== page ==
It was heartbreaking to witness ASTROSONIQ’s inactivity over the past few years, but being able to announce the band’s return to Roadburn 2016 for a very rare performance on Saturday, April 16, is more than we could ever hope to do. The fact that the band will plunge deep into full blown space-rock territory is beyond our comprehension.

To find out more about Astrosoniq at Roadburn, click HERE.

KLONE

In keeping with the tradition of treading a fine line between progressive rock and (post-)metal, we’re excited to announce that French quintet metallers KLONE will be playing on Sunday, April 17. The band’s latest, seventh, full-length albumHere Comes The Sun, the follow up, to 2012’s Dreamer’s Hideaway, heads in a more progressive direction – KLONE excels at pairing prog-rock with atmospheric metal and bringing in a delicate ambience to create an ethereal yet visceral sound.

The band’s rich, passionate and accessible tapestry is brilliantly executed, and those who enjoyed Opeth and Anathema at previous editions of Roadburn, will be sure to find a new favorite band in Klone.

To find out more about Klone at Roadburn, click HERE.

YODOK III

Primarily a study in avant-garde, YODOK III, comprised of guitarist Dirk Serries, drummer Tomas Järmyr and Kristoffer Lo (tuba), is bridging genres like ambient, free jazz, drone, shoegaze, post-rock, and even classical into a mind bending tapestry. YODOK III is certainly from the jazz school of thought, but jazz this is not! We can’t wait for the band to discard all musical boundaries at Roadburn 2016.

To find out more about Yodok III at Roadburn, click HERE.

NIBIRU

Transformative, terrifying and a journey to the most unstable shores of consciousness, Turin, Italy’s NIBIRU are the sonic equivalent of the sense-overload torture scene in A Clockwork Orange, only meted out to your third eye. “Harmony, sacrifice, fury, passion. Music is our life expression. Playing at Roadburn will give us an incomparable emotive force. It’s a truly honour to be part of a huge and intense event like this”, declares NIBIRU frontman Ardath.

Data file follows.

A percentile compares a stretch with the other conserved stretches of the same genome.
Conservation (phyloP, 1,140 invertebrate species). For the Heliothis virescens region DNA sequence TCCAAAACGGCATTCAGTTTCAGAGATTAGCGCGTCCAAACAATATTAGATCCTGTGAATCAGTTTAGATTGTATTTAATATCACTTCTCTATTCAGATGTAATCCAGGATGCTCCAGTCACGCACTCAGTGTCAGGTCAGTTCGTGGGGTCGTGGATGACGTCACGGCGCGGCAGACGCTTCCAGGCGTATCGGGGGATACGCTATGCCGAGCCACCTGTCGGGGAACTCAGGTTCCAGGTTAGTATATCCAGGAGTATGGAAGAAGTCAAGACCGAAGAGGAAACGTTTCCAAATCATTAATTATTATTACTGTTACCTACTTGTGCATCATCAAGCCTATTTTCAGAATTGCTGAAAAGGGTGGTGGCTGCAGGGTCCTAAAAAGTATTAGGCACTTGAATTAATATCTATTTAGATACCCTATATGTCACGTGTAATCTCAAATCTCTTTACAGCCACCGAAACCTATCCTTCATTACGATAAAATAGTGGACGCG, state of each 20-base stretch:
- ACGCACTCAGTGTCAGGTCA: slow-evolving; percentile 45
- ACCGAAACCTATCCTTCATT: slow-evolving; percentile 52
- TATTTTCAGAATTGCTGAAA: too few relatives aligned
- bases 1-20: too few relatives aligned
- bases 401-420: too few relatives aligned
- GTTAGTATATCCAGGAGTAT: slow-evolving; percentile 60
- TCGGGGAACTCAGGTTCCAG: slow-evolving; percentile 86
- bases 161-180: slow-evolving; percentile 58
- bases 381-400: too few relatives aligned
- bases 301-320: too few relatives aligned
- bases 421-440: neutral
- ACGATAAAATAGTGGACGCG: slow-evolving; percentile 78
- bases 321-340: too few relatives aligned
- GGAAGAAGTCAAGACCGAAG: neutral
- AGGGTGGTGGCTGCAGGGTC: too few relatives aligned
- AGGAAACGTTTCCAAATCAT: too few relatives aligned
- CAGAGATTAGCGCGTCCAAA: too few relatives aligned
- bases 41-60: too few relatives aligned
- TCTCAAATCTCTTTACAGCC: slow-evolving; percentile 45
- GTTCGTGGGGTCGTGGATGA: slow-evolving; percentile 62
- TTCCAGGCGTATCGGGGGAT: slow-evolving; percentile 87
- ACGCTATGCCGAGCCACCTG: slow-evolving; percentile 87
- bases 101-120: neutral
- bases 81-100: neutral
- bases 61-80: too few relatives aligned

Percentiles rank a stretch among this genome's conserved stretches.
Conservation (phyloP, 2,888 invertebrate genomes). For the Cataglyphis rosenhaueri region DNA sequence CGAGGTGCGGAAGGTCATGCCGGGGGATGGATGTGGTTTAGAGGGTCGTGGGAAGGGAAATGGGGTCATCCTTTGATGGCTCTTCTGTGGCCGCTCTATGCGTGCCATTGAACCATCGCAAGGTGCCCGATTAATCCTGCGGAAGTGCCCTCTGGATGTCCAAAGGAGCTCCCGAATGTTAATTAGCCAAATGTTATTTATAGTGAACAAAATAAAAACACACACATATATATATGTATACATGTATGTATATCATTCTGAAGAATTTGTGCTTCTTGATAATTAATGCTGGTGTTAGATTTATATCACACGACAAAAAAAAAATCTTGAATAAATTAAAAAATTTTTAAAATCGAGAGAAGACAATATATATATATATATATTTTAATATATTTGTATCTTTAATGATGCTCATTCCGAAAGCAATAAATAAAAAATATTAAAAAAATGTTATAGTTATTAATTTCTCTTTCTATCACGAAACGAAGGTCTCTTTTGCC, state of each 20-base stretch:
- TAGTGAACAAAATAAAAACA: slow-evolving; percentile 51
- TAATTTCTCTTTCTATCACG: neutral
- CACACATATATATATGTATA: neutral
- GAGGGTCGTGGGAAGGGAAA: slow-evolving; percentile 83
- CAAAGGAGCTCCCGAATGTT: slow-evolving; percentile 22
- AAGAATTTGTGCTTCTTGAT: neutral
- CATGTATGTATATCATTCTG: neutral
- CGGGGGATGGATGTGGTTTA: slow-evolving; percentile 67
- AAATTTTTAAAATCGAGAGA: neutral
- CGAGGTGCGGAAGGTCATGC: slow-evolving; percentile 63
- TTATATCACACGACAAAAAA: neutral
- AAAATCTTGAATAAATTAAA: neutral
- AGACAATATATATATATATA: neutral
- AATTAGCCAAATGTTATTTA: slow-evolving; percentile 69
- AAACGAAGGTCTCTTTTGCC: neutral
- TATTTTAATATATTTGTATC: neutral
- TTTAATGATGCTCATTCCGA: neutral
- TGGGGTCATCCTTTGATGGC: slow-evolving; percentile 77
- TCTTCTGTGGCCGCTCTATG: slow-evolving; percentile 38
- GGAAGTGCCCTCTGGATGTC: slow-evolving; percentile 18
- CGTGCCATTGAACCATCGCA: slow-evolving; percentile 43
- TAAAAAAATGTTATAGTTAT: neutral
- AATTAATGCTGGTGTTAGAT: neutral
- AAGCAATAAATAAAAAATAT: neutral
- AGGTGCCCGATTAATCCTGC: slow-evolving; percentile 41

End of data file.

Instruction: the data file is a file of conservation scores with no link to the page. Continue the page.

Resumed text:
To find out more about Nibiru at Roadburn, click HERE.

FURTHER TICKETING INFORMATION
In addition to the information sent out last week regarding the Roadburn 2016 ticket on sale date – October 2 for those who missed it – we have some additional information for people who wish to buy their tickets in person. Sounds in Tilburg will be open for you to purchase tickets in person from 18.30 – 20.30, and showing your Roadburn ticket at the door will get you entry to two Roadburn-approved gigs in the city that evening. Click HERE for all the details.

Roadburn Festival takes place at the 013 venue, Tilburg, The Netherlands, between 14 – 17 April 2016. The line up this year includes Neurosis (30th anniversary), Paradise Lost (performing Gothic in full), curation by Lee Dorrian, Amenra, The Skull, La Muerte, Of The Wand And The Moon, and Green Carnation.

Roadburn Festival takes place at the 013 venue, Tilburg, The Netherlands, between 14 – 17 April 2016.

Tickets for the festival will be on sale from October 2 2015

http://www.roadburn.com/
https://www.facebook.com/roadburnfestival
https://twitter.com/roadburnfest

Astrosoniq, Quadrant (2009)